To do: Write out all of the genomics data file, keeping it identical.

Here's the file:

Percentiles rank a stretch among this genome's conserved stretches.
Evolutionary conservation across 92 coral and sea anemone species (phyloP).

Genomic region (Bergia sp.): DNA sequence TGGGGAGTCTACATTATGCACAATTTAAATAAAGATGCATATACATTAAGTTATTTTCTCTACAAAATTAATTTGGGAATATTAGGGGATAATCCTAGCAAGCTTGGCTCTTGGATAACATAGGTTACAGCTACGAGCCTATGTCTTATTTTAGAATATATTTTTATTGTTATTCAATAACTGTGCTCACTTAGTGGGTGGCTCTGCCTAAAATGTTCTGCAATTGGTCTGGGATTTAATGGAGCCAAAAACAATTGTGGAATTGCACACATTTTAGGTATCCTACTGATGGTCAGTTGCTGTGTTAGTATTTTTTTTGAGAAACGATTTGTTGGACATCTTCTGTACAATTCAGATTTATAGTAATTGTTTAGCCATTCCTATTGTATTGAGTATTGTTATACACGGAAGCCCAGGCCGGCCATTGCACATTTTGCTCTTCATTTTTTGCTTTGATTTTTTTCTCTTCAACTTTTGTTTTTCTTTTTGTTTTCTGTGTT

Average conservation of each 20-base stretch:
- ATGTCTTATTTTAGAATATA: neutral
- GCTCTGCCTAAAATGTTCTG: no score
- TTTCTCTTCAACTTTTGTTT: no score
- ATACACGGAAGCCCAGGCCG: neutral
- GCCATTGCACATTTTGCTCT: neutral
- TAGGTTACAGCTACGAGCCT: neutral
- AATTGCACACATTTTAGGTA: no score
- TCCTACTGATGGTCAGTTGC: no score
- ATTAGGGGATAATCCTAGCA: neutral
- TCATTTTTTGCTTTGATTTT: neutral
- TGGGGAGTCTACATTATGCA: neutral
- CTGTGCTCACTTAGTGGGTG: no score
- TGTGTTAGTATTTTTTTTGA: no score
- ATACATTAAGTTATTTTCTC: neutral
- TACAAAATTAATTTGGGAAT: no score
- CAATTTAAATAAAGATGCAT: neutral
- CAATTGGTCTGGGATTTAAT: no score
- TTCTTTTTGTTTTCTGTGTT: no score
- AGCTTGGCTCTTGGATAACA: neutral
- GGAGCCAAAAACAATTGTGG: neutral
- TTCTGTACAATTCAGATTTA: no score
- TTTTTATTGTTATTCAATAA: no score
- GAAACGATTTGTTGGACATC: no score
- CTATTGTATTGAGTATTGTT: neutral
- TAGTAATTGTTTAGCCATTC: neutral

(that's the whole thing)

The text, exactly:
Percentiles rank a stretch among this genome's conserved stretches.
Evolutionary conservation across 92 coral and sea anemone species (phyloP).

Genomic region (Bergia sp.): DNA sequence TGGGGAGTCTACATTATGCACAATTTAAATAAAGATGCATATACATTAAGTTATTTTCTCTACAAAATTAATTTGGGAATATTAGGGGATAATCCTAGCAAGCTTGGCTCTTGGATAACATAGGTTACAGCTACGAGCCTATGTCTTATTTTAGAATATATTTTTATTGTTATTCAATAACTGTGCTCACTTAGTGGGTGGCTCTGCCTAAAATGTTCTGCAATTGGTCTGGGATTTAATGGAGCCAAAAACAATTGTGGAATTGCACACATTTTAGGTATCCTACTGATGGTCAGTTGCTGTGTTAGTATTTTTTTTGAGAAACGATTTGTTGGACATCTTCTGTACAATTCAGATTTATAGTAATTGTTTAGCCATTCCTATTGTATTGAGTATTGTTATACACGGAAGCCCAGGCCGGCCATTGCACATTTTGCTCTTCATTTTTTGCTTTGATTTTTTTCTCTTCAACTTTTGTTTTTCTTTTTGTTTTCTGTGTT

Average conservation of each 20-base stretch:
- ATGTCTTATTTTAGAATATA: neutral
- GCTCTGCCTAAAATGTTCTG: no score
- TTTCTCTTCAACTTTTGTTT: no score
- ATACACGGAAGCCCAGGCCG: neutral
- GCCATTGCACATTTTGCTCT: neutral
- TAGGTTACAGCTACGAGCCT: neutral
- AATTGCACACATTTTAGGTA: no score
- TCCTACTGATGGTCAGTTGC: no score
- ATTAGGGGATAATCCTAGCA: neutral
- TCATTTTTTGCTTTGATTTT: neutral
- TGGGGAGTCTACATTATGCA: neutral
- CTGTGCTCACTTAGTGGGTG: no score
- TGTGTTAGTATTTTTTTTGA: no score
- ATACATTAAGTTATTTTCTC: neutral
- TACAAAATTAATTTGGGAAT: no score
- CAATTTAAATAAAGATGCAT: neutral
- CAATTGGTCTGGGATTTAAT: no score
- TTCTTTTTGTTTTCTGTGTT: no score
- AGCTTGGCTCTTGGATAACA: neutral
- GGAGCCAAAAACAATTGTGG: neutral
- TTCTGTACAATTCAGATTTA: no score
- TTTTTATTGTTATTCAATAA: no score
- GAAACGATTTGTTGGACATC: no score
- CTATTGTATTGAGTATTGTT: neutral
- TAGTAATTGTTTAGCCATTC: neutral